Jack Lancaster nimbly climbed the freestanding rock wall on the lawn adjacent to an office building in Old Town Manassas.

Feeling for the next hand- and footholds, he was guided up the wall by professional climbing athlete and above-the-knee amputee Ronnie Dickson.

It took a second look to realize that the 5-year-old from Charlottesville was maneuvering up the wall using his left arm, which ends just below the elbow.

Jack, his 8-year-old sister Anna and their parents, Keith and Kristy Lancaster, attended Limb Loss Education Day on Sept. 29, which coincided with the opening of the Amputee Coalition’s new headquarters on Center Street in Manassas.

The rock wall, provided in partnership with the Orthotic and Prosthetic Activities Foundation, is one of the adaptive recreational programs sponsored by the coalition.

More than 80 people attended the ribbon-cutting ceremony and open house, coming from as far away as Florida, New Jersey and North Carolina.

Judy Wike, 46, drove from Westminster, Md., to attend the event. Before she lost her right leg in a shooting accident, Wike had wanted to try rock-wall climbing “with two good legs,” she said. Wearing a prosthetic, she gingerly moved up the face of the wall. The process was exhausting but encouraging, she said.

The Amputee Coalition is a national nonprofit organization that was founded more than 25 years ago in Knoxville as a support group for people with limb loss.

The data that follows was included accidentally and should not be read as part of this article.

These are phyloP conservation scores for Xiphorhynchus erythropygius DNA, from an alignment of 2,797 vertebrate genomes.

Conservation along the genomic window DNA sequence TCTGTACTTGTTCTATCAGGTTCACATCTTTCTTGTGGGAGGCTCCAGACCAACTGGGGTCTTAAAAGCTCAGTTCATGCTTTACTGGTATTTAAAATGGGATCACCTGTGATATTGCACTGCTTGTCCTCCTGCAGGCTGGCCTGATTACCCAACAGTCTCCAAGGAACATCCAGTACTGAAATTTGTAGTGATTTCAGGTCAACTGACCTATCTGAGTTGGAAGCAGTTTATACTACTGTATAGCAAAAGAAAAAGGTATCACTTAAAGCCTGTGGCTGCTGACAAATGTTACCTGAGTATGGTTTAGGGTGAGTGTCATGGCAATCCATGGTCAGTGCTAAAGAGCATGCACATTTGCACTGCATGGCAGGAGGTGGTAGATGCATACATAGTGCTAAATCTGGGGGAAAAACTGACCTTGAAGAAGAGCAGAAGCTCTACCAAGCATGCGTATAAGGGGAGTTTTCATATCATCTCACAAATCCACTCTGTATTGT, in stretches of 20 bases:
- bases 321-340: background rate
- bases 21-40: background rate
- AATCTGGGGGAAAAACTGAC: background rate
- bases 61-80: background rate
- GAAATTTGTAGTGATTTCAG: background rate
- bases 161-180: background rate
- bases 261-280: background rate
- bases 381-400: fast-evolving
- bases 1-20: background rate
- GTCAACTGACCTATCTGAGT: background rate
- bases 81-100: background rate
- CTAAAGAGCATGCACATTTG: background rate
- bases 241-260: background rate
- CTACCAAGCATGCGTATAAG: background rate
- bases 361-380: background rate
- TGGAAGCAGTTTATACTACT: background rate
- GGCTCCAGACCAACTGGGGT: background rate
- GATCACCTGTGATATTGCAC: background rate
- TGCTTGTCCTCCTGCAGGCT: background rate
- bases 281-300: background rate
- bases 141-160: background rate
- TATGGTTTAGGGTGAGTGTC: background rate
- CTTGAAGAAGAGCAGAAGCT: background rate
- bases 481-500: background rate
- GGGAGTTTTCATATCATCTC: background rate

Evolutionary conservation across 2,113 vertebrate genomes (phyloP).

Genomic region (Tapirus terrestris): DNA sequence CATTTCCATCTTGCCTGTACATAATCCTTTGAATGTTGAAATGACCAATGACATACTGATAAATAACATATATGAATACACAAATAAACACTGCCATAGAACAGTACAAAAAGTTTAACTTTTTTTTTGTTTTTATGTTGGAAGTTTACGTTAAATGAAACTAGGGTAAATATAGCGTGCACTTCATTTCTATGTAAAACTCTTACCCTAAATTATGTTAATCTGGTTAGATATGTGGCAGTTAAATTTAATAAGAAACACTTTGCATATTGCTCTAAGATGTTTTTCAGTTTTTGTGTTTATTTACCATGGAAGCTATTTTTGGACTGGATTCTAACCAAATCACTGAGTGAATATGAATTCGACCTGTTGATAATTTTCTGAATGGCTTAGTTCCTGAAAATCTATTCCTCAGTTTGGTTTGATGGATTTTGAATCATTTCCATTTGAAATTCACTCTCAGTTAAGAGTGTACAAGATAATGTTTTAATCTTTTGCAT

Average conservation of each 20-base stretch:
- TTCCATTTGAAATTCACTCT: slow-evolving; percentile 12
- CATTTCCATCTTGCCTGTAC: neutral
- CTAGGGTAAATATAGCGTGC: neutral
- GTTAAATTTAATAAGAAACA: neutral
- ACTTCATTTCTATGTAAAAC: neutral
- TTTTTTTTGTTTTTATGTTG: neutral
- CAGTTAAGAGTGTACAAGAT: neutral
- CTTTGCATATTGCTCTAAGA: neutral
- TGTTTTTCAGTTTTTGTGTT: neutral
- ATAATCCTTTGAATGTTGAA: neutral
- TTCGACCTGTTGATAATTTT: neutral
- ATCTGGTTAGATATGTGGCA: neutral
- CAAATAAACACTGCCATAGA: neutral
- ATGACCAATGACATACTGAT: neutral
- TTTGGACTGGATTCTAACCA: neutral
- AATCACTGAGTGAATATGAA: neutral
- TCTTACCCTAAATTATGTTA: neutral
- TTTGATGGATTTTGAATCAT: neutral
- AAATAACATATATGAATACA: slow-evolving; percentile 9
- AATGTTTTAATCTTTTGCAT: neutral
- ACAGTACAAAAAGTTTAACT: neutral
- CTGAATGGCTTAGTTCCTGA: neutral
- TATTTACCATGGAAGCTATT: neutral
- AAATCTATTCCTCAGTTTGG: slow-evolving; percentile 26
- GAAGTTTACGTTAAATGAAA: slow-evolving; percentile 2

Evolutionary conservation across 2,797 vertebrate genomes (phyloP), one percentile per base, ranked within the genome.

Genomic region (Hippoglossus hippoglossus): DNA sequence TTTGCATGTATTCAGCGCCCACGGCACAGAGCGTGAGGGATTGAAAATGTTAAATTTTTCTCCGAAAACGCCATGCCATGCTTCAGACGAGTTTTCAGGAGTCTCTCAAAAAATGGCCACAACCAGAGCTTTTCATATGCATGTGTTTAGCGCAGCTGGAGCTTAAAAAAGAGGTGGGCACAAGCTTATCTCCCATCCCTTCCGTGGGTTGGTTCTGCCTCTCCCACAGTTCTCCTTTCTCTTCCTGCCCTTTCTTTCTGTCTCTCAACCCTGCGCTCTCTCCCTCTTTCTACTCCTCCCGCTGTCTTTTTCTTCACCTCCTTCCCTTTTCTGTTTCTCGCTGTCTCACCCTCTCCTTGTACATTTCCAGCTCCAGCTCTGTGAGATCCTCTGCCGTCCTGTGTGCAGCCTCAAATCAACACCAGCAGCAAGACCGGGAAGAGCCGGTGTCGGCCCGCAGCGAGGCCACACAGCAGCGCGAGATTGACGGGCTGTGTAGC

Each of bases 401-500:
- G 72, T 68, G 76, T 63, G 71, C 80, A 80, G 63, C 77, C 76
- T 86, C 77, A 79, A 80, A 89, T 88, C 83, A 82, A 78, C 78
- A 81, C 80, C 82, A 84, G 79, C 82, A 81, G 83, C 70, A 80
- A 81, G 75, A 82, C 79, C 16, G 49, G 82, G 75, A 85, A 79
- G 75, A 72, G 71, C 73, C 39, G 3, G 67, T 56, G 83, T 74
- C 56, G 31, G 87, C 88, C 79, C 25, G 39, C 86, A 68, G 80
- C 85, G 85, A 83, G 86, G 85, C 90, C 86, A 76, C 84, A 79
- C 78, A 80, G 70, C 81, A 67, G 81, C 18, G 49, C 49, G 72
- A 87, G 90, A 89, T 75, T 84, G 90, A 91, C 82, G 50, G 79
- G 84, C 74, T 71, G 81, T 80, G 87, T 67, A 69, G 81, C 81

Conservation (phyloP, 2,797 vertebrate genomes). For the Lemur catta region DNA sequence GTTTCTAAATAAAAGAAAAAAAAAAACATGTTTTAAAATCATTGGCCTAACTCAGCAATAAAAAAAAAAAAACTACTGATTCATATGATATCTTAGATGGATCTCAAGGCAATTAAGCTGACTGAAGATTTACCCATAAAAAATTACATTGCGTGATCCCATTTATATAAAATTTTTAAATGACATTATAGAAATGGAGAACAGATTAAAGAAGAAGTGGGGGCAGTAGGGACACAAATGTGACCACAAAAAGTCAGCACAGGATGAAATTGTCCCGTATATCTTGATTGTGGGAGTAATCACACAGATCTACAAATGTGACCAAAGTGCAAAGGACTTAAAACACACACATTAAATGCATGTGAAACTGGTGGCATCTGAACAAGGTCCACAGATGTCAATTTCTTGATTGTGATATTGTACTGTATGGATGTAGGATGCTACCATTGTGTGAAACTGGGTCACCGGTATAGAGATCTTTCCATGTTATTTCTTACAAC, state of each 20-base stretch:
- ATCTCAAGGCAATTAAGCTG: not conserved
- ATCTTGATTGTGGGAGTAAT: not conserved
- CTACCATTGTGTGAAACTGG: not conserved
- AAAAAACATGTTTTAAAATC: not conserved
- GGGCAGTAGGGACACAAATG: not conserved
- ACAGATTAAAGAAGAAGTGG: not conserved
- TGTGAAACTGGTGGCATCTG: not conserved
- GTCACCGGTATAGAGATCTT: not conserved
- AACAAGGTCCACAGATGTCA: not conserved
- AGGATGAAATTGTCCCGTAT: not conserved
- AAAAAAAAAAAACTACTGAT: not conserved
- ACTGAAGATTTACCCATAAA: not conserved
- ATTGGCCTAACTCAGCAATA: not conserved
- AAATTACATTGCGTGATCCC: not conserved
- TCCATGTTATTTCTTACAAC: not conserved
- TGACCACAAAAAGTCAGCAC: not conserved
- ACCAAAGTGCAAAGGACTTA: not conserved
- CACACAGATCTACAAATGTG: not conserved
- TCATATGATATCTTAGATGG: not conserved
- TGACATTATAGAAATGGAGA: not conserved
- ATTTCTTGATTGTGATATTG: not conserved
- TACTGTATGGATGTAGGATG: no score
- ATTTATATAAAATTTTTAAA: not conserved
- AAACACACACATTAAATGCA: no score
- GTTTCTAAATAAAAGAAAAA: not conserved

The organization has grown to offer a network of support groups. It also provides educational and outreach programs and acts as an advocate for the nearly 2 million Americans who have lost limbs.

The Lancasters found out that Jack’s arm ended below his elbow while Kristy was pregnant with him. “It was comforting to know that there was an organization already established that was committed to helping the limb-loss community,” she wrote in an e-mail.

The coalition, which retains a branch office in Knoxville, moved its headquarters to Manassas in part because of the large amputee population in the Washington metropolitan area, Amputee Coalition communications manager Mary Beth Gibson said. But the group also wanted to be in closer proximity to legislators.

“The coalition speaks on behalf of the limb-loss community at the federal level and in state legislatures nationwide,” said Marshall J. Cohen, chairman of the Amputee Coalition board of directors. “We lead a growing national movement to achieve insurance fairness for amputees and appropriate coverage of prosthetic care.”

The organization has worked to pass legislation in 20 states that supports fair coverage for prosthetics and orthotics, which can cost up to $50,000, Gibson said.

The Lancasters know all too well the cost of prosthetics. Their son has tried various devices that have proved cumbersome and ineffective. When their doctor recommended a myoelectric prosthetic, they were hopeful that it would help Jack with the thumb-finger pincer grip. The Lancasters’ health insurance, however, denied their claim stating that “it was not medically necessary,” Lancaster wrote. They turned to the Amputee Coalition for help with an appeal.

As for living without a limb, Lancaster wrote, “We are learning as we go; [Jack’s] an amazing kid with a strong willed personality that we know will take him wherever he wants to go in life.”